So I in turn struggled to find the right words to explain the connection to a theology of suffering to them.  This is a difficult concept for anyone who is suffering to wrap their head around, yet it is foundational to the Catholic Christian’s fully embraced spiritual journey.   Rather than try to tell you what I said, I will share what I received in my email today.  Because while he is saying the same things I did, Bishop Robert Barron did a much more succinct and clearly stated job of it in this Reflection for the 10th Day of Lent.

St. Paul reflected often on suffering. In his letter to the Colossians, the apostle says, “Now I rejoice in my sufferings for your sake, and in my flesh I am filling what is lacking in the afflictions of Christ” (Colossians 1:24).

In his letters, Paul frequently attests to his great suffering. He was beaten, shipwrecked, imprisoned many times, rejected by his own people, and he suffered under the weight of some ailment—physical or psychological, we don’t really know—for the whole of his life. Finally, of course, he was put to death. He was a man who knew about pain.

But here he tells us that he rejoices in his sufferings because, somehow, they are joined to the sufferings of Christ.

How do we understand this? Well, Christ saved us through an act of suffering. He died for us on the cross, bearing in his own person the weight of our sin. On the cross, suffering and love coincided. And when you think of it, every act of love involves suffering, since love always involves bearing the burden of another.

Now in Paul’s vision, the Church is not a society or a collectivity of like-minded people. Rather, it is a body, made up of interdependent cells, molecules, and organs. We don’t just follow Christ or admire him; we participate in him. Baptism involves just this dynamic of identification and participation.

Therefore, we shouldn’t be surprised that we will be called upon to suffer. We have been given the privilege of carrying on Christ’s work in the world in just this way.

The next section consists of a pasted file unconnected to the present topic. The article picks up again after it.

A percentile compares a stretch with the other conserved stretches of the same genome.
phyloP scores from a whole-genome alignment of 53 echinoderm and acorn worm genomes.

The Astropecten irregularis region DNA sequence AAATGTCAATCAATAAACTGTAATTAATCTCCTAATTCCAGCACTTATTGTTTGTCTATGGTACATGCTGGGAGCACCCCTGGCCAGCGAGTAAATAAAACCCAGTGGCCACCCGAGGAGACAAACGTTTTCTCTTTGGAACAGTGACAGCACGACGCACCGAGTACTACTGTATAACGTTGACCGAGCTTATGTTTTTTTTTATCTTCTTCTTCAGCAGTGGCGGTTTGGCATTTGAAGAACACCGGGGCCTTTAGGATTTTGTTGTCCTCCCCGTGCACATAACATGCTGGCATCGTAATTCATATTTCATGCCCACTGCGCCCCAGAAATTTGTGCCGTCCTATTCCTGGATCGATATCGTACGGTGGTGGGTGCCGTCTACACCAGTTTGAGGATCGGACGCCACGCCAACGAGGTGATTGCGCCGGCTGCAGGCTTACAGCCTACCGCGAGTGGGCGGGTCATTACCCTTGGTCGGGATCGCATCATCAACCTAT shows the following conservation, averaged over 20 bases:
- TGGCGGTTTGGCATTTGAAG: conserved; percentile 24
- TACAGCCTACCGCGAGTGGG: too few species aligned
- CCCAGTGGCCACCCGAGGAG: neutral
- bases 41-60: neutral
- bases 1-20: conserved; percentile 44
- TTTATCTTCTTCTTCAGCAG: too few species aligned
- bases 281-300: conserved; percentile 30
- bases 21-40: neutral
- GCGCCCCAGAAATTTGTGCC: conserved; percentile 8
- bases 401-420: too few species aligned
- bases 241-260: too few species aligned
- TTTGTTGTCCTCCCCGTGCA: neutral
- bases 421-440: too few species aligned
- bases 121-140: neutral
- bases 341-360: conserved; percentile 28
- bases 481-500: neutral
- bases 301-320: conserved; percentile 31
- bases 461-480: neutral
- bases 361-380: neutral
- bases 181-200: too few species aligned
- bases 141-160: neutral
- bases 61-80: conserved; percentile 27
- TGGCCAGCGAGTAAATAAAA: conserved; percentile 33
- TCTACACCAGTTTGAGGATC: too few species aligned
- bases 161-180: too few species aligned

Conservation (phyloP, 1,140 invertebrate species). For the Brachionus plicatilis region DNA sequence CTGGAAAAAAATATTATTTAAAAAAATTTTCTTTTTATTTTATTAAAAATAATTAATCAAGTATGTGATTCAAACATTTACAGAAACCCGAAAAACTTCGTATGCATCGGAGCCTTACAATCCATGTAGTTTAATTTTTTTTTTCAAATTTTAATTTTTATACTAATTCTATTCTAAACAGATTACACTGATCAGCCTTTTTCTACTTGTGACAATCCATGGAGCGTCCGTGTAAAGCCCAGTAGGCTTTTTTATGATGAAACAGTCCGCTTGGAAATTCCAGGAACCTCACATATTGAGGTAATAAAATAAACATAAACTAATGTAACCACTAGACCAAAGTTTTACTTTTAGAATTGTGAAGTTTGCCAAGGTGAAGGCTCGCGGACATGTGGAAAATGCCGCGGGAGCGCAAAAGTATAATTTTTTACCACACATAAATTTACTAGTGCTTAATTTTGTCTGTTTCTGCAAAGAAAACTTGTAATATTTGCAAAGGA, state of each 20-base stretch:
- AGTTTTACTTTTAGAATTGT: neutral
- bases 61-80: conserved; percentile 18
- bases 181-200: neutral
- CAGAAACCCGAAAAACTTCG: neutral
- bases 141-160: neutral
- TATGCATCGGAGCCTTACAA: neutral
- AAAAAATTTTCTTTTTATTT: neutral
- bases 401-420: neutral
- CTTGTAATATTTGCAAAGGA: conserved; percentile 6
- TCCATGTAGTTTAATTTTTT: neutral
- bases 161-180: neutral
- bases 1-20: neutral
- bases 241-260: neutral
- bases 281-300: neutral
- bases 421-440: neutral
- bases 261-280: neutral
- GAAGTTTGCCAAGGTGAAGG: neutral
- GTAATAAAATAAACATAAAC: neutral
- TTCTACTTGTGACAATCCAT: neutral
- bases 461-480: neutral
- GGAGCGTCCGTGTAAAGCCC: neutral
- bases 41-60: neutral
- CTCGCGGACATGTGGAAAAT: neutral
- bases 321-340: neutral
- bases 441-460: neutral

Charles Williams speaks of the principle of co-inherence as key to Catholicism. This is the idea that we are connected to one another much as the organs and systems of a living body are connected.

Thus, just as one system can take up the work of another, or one organ the burden of another that is ailing, so can one member of the body of Christ bear the burden of another.
In accord with Paul’s master idea, we can consciously offer our suffering—physical, spiritual, psychological—to Christ in order that he might use it, in his own mysterious manner, to benefit someone else. Christ allows us to minister through our pain.

Posted by: matt25 | February 17, 2016

Popes Are Political, Jesus Was Too

In a recent Washington Post article one of the presidential candidates referred to Pope Francis’ visit to Mexico as political.  I think he is right, although not in the particular spin he used to present the idea.

How would I define politics? Interaction with others in an effort to exchange ideas, and influence current and future actions of a community. In that sense most public activity is political. Religion and faith have always, and rightfully, had a political component. That is why freedom of religion, not merely freedom of worship, is so important in a society that values freedom. 

So a pope making a trip to Mexico, the United States, or anywhere else is political.  But that is no surprise.  Jesus’ trip to Jerusalem was political and so was Peter’s trip to Rome.

Posted by: matt25 | January 26, 2016

You’ve Got To Stay Bright

Yesterday we remembered St Paul and today two of his disciples, Timothy & Titus. Who passed their faith to you, and who are you passing your faith on to? The Christian Faith is alive. If it is not being shared it is a light under a bushel which does nothing to dispel the darkness.